More than a place to fill prescriptions, drug stores sell convenience. While pharmacies make about 90% of their annual profit from prescription medicine, according to Drug Channels, today’s consumers can fill those scripts anywhere. Modern drug stores set themselves apart from the grocery chains, club warehouses and even mail-order outlets that dispense medication by offering diverse products and unique services under one roof. While it’s a great strategy to attract and retain customers, added foot traffic makes pharmacy cleaning more important than ever.
A Shot in the Arm
In 2010, pharmacists in all 50 states were cleared to administer vaccinations. This turned your local drug store an attractive, convenient place to get that yearly flu shot. A few years later national chains like Walgreens and CVS bet big on in-store health clinics. Business Insider reports that in 2013 there were 1,020 such sites around the country offering basic, walk-in medical care. Some clinics go one step further, diagnosing and treating chronic illnesses like asthma, diabetes and high cholesterol.
With extended hours the in-store clinic is certainly convenient. "I'm a mom and it could be an evening and a child has an ear infection, and my primary care physician, my pediatrician, may not be open. The retail clinics can provide a great option," said Heather Helle, a divisional vice president at Walgreens in the Business Insider article. Lower costs and transparent pricing add to the appeal.
Compounding the Issue
Some pharmacies set themselves apart by offering compounding services. The American Pharmacists Association (APA) defines compounding as the creation of a drug by a licensed pharmacist to meet the unique needs of an individual patient. This lets the pharmacist adjust dosages, reformulate a drug to remove non-essential ingredients like dye or gluten or even add flavor to make the medicine more palatable to a child. Of the approximately 56,000 community-based pharmacies in the US about 7,500 specialize in compounding services according to the APA.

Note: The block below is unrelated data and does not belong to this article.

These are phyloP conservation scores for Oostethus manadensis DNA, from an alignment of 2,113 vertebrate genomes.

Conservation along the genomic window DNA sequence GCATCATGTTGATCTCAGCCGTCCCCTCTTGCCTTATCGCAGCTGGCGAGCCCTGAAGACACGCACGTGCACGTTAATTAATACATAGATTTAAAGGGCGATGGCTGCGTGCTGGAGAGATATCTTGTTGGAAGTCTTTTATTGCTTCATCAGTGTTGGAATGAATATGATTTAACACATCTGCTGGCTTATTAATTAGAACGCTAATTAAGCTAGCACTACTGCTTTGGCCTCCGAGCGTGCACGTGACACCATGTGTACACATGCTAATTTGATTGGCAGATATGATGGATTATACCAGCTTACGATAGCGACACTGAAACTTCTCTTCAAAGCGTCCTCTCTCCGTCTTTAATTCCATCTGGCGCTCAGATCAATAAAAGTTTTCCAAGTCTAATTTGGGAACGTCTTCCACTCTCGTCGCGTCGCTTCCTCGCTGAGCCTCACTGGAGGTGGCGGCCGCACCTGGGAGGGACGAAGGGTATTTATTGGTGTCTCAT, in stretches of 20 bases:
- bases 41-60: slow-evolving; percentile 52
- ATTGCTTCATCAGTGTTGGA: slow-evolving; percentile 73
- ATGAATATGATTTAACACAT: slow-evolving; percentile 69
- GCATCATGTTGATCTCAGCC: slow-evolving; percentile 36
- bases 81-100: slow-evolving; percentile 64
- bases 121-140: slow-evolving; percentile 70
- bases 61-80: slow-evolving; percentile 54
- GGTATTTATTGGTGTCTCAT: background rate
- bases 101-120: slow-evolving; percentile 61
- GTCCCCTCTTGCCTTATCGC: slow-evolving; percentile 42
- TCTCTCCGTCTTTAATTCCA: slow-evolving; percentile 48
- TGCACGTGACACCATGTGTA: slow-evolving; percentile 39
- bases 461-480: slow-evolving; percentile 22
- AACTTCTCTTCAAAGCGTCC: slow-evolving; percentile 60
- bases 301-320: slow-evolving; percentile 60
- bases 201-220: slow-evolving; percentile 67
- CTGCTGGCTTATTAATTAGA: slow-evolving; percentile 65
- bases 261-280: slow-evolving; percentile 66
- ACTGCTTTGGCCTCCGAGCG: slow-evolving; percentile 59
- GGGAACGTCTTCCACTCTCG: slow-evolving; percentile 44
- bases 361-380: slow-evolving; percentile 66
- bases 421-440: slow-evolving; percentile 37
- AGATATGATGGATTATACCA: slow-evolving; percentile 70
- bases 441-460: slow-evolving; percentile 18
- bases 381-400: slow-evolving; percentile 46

A Prescription for Clean
While specialty services will draw in customers, thorough pharmacy cleaning is crucial. “Looks matter,” says Bruce Kneeland, pharmacy development manager with Epicor Software Solutions in Drug Topics. “Clean does not cost but it sure pays.” Kneeland strongly urges keeping the variety portion of the store--the part that sells cards, candy and stationary--clean, organized and well-lit.
Stores with an on-site clinic need even more care. Drug stores always served a higher proportion of sick people, add a walk-in clinic and the chance of spreading infection grows. Floors, sinks, cash registers and washrooms should be cleaned daily or when visibly soiled. Pay special attention to touchpoints: countertops, seating, door knobs, faucet handles or anywhere else a contagious person might make contact. Scrupulous cleaning will help protect you, your staff and customers from illness.
Compounding pharmacies are regulated by USP <797> and USP <795>. The standards provide strict guidelines for cleaning, disinfecting and testing the results
For more information on tools to help with touchpoint cleaning in pharmacies, click here.
Image source: freeimages.com
Amy Milshtein covers design, facility management and business topics for a variety of trade publications and consumer magazines.
Her work has won several awards, most recently a regional silver Azbee Award of Excellence.
She lives in Portland, OR with her family and Clyde, a 15-lb tabby cat. Once an avid hiker, these days she finds herself on the less-challenging -but-still-exciting 'creaky knees' trails.